WASHINGTON May 9 (Reuters) - The top U.S. derivatives regulator will discuss next week keenly awaited rules for swaps trading that have the potential to weaken Wall Street's dominant position in the $650 trillion market.
The design of so-called Swap Execution Facilities, or SEFs, is the last remaining building block in the Commodity Futures Trading Commission's overhaul of the derivatives market after the 2007-09 credit meltdown.
But the Commission's five members have failed to agree on the issue for months and it was not clear whether one of the proposals that have been circulating will pass at the meeting, scheduled for next Thursday.
The CFTC is writing a ream of new rules as a result of the 2010 Dodd-Frank law, which aims to prevent a repeat of the financial crisis by making derivatives markets less prone to risk and more transparent.
The agency has vastly expanded its powers since the crisis and is now also overseeing swaps, financial contracts that were first designed to insure against losses on financial assets, but are now largely used to speculate.
The rules would put an end to cozy bilateral trading - often over the telephone - that is now common in the swaps market, which is dominated by Bank of America Corp, Citigroup Inc, JPMorgan Chase & Co and other large banks.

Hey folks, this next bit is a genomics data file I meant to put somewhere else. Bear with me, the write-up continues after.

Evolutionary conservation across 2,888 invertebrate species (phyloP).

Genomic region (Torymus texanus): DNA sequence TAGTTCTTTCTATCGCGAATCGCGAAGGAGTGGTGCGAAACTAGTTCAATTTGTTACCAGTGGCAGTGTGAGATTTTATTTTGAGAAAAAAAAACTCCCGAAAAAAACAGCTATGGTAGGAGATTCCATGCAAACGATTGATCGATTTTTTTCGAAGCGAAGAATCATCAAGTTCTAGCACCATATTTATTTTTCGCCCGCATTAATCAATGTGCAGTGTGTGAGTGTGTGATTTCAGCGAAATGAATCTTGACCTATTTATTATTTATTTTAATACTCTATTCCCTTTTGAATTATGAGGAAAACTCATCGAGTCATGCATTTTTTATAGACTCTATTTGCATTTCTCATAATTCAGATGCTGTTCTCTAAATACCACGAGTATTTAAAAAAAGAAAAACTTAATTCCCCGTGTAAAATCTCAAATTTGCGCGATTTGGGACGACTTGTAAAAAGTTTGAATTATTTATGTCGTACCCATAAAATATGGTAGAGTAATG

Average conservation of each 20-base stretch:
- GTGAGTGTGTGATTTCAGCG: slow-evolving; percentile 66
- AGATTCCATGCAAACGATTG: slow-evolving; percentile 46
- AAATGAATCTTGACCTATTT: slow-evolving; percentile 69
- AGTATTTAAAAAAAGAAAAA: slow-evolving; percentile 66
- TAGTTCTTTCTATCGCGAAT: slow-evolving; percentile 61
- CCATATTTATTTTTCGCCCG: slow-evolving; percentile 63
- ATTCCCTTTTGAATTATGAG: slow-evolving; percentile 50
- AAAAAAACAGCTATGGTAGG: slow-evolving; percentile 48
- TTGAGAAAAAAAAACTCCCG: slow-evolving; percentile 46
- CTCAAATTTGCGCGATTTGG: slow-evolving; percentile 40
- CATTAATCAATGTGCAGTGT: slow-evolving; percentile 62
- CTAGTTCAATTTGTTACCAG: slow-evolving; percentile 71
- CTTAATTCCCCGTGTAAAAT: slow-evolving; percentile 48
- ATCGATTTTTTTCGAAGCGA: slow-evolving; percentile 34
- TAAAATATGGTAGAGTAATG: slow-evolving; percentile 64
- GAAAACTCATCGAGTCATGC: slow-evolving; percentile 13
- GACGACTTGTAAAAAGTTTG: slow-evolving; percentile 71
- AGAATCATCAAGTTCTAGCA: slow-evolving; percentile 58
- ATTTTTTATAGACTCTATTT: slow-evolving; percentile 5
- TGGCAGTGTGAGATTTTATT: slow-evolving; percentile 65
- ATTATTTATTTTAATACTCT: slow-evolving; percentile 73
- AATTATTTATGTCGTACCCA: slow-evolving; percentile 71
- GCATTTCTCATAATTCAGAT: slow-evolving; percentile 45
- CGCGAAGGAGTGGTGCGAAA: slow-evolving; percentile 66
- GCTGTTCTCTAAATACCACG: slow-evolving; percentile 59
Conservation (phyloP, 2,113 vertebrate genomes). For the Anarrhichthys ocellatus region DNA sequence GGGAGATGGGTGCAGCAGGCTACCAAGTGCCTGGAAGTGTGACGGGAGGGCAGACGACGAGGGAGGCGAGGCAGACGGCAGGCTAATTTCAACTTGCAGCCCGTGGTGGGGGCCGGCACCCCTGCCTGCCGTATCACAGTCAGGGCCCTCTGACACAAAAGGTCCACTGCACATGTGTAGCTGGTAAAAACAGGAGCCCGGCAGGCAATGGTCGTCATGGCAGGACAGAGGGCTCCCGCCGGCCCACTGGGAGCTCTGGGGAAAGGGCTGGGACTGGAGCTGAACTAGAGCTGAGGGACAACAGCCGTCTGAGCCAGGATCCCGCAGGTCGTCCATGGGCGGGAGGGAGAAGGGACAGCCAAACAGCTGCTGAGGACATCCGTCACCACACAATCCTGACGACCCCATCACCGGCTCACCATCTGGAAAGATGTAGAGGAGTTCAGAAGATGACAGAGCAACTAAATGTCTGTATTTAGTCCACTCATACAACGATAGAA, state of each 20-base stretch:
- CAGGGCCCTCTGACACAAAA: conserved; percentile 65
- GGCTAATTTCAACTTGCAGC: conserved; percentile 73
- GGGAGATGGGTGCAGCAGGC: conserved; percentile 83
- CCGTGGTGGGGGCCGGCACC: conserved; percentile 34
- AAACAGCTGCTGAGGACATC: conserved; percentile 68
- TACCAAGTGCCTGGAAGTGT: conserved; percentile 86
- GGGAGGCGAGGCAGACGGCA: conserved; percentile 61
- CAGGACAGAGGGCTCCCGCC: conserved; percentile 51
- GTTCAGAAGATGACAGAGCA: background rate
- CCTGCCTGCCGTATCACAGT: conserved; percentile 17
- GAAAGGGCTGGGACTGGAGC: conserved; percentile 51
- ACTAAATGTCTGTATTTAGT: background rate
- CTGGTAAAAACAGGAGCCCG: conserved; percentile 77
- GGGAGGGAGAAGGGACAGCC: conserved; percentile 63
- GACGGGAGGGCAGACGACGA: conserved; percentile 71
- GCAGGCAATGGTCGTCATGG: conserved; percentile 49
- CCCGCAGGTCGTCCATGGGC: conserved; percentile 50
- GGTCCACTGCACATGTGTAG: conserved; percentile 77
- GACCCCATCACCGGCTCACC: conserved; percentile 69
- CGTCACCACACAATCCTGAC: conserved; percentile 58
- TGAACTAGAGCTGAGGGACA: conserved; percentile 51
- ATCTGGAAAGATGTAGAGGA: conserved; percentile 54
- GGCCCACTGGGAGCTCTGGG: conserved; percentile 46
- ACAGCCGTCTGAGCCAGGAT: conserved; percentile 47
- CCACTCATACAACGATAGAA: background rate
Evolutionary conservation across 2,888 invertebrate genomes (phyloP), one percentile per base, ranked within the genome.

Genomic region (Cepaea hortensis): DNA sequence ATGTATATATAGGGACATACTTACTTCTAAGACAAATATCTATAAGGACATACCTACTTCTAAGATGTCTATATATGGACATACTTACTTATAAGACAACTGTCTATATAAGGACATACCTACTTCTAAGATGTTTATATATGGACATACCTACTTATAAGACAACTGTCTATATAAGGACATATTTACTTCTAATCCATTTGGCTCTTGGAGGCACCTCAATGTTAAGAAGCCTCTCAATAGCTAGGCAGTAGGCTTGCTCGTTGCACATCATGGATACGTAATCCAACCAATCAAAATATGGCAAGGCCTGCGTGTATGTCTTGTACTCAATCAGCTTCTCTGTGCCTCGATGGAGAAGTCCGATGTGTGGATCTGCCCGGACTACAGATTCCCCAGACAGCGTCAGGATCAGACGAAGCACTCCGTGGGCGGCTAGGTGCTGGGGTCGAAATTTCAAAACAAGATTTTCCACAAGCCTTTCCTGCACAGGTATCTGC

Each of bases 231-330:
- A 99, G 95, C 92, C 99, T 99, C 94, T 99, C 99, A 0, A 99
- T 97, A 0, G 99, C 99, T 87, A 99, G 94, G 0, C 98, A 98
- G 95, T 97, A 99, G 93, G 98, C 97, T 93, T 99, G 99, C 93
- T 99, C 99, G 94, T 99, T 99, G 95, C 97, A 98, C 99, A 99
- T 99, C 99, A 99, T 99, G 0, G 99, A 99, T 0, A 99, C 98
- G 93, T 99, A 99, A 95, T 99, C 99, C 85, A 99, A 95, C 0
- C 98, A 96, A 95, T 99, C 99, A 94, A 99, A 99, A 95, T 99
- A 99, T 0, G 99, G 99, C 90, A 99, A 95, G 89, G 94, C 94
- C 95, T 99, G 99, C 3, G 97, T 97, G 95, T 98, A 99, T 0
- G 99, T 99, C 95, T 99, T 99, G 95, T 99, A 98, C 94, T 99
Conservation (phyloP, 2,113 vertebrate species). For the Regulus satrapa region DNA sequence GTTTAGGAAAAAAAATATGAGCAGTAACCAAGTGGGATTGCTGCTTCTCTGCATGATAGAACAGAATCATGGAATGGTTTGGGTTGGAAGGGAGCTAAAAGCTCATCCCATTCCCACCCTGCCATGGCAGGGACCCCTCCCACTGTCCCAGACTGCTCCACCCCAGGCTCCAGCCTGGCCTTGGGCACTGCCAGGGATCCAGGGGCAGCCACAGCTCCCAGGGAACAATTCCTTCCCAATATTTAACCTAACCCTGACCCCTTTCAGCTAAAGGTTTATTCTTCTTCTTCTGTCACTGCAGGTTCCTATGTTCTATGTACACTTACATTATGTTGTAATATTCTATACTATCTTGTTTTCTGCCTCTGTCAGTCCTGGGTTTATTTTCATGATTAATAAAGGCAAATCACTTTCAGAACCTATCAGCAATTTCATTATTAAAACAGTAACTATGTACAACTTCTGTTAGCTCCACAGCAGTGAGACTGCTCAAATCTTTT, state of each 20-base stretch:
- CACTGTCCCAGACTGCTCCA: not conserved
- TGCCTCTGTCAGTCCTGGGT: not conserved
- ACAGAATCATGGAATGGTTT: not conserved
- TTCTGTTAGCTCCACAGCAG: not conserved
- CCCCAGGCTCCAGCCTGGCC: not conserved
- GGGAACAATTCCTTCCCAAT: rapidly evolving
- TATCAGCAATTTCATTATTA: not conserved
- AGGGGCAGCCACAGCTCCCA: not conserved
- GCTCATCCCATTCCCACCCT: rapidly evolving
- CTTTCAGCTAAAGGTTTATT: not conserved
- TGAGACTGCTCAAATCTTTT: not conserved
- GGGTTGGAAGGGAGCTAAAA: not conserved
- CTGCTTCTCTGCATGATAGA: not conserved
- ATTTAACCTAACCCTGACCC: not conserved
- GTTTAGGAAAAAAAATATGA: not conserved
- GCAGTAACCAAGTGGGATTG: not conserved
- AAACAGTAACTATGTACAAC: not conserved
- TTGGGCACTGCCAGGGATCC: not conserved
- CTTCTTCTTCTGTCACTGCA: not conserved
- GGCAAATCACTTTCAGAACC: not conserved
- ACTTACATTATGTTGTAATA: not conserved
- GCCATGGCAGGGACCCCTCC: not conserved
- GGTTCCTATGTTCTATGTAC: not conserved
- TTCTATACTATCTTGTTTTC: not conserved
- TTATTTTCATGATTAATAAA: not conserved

One of the most thorny issues is how many quotes a customer needs to collect before entering a deal. The CFTC's provisional rule sets the number at five, but the industry has lobbied hard to get it lower and some commissioners agree.
Another issue is whether trading over the telephone, known as voice broking, would continue to be allowed.
The rules are especially important for brokers such as ICAP Plc, GFI Group Inc and Tullet Prebon Plc , which function as middle-men between investment banks dealing swaps, who conduct much of their business over the phone.
They have been prohibited from starting a SEF because the rules are not ready yet. New entrants such as Bloomberg, Tradeweb - which is majority-owned by Thomson Reuters - and MarketAxess are also setting up SEFs.
The CFTC has already finished rules that force buyers and sellers of swaps to route their trades through clearing houses, which take on the risk that either party cannot pay and diminish the chance of a sudden market panic.
Participants in the market also need to report their trades to regulators through data warehouses and partially also to the wider public, to make the market less opaque.